Roast a chicken one night, eat different chicken-based meals for the next few days. I like the wings for their high skin to meat ratio, so I eat them first. Judith goes for the back with its hidden pockets of delectable dark meat. The rest of the chicken might get eaten piece by piece, but more often it gets picked apart for fried rice, chicken salad, tacos, or soup.
With so many stores offering rotisserie chickens, often priced less than an uncooked bird, the same approach works for a whole chicken you bring home already cooked. But the chicken you roast at home will taste better.
Split the chicken down the breast, then lay if flat on the cutting board.
Press down to crack the wing and legs joints and flatten the chicken. If you have time, sprinkle salt all over (roughly 1 tablespoon per pound) and let sit, uncovered, in the refrigerator overnight or at least an hour or two.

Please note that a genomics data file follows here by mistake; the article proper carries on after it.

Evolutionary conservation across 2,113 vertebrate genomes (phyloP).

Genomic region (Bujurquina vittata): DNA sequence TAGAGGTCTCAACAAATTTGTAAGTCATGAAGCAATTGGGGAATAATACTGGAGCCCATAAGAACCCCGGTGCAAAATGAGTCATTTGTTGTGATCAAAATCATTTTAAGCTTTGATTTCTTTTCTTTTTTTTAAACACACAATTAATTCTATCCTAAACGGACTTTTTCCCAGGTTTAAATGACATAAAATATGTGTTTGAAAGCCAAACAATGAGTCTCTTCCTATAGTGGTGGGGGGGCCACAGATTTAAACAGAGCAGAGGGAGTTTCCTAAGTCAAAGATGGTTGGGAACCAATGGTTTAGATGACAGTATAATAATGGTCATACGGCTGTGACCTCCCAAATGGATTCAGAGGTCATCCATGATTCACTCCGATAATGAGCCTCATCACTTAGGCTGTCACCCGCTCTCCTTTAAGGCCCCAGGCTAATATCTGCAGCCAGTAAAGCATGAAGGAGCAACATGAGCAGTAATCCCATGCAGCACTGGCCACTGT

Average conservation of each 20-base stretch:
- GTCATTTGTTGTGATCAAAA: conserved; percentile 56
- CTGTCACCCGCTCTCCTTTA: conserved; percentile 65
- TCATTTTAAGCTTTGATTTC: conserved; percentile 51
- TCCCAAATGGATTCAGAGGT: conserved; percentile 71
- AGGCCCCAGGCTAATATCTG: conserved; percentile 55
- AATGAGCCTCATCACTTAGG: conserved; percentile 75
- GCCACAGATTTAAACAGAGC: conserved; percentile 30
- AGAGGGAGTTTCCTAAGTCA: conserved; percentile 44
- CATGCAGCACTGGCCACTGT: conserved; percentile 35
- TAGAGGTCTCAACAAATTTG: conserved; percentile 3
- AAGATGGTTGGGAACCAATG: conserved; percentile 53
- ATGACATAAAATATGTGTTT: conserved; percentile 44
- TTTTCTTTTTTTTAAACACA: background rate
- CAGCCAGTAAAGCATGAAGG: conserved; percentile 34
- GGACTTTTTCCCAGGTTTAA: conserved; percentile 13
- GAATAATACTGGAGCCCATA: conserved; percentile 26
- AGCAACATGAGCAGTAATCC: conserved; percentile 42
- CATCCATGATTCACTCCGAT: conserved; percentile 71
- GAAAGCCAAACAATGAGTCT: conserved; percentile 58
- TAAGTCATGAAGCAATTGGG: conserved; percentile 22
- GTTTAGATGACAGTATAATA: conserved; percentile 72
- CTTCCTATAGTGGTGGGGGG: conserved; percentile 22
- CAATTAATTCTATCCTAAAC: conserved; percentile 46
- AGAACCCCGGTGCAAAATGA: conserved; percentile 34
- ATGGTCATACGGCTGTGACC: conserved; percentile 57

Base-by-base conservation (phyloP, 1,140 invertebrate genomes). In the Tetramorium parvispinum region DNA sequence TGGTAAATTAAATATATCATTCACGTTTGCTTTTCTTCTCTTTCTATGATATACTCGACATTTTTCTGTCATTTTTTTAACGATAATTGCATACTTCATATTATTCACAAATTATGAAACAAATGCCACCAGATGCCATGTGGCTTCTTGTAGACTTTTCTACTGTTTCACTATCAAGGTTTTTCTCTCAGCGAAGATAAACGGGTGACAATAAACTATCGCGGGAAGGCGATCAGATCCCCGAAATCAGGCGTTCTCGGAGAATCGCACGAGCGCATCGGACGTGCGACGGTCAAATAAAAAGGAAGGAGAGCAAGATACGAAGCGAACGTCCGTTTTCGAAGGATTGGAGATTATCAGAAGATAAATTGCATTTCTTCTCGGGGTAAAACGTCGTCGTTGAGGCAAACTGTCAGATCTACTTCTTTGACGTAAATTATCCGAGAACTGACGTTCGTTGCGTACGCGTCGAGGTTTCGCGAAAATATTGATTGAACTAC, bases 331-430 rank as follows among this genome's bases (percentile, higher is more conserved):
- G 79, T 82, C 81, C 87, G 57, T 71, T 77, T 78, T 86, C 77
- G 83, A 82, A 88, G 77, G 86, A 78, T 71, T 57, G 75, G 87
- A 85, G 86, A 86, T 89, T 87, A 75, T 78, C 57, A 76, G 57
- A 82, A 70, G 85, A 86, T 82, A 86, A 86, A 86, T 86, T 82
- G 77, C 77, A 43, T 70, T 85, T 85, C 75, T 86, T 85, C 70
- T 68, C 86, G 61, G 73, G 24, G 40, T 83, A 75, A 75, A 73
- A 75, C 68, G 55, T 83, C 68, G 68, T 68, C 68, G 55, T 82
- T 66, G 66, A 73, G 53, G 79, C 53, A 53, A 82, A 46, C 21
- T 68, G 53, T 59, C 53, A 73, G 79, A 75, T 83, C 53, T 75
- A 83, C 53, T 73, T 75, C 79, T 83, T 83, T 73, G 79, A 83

Use a skillet or baking dish large enough to hold the flattened chicken. Spread the cabbage and onion in the pan, drizzle with a little olive oil and sprinkle with salt and pepper.
Put the chicken on top of the vegetables, skin side up, and drizzle with more olive oil. Roast at 300F for about 2 hours or the temperature at the thigh registers 160F.
Let cool for 15 minutes, then cut up. Serve with the cabbage and onions.
I like the skin, especially on the wings, but I pull most of it off the roasted chicken so I can make it evern crisper. Put the skin in a single layer in a skillet or sheet pan and roast it at 300F for about 20 minutes or until it’s very crispy and stiff. My friend Shawn calls this kosher bacon, and it makes a great sandwich. It’s also good right out of the oven, especially with a shot of Crystal hot sauce. But I usually chop it up for fried rice, tacos, or anywhere I want to add some bits of chicken-y crunch.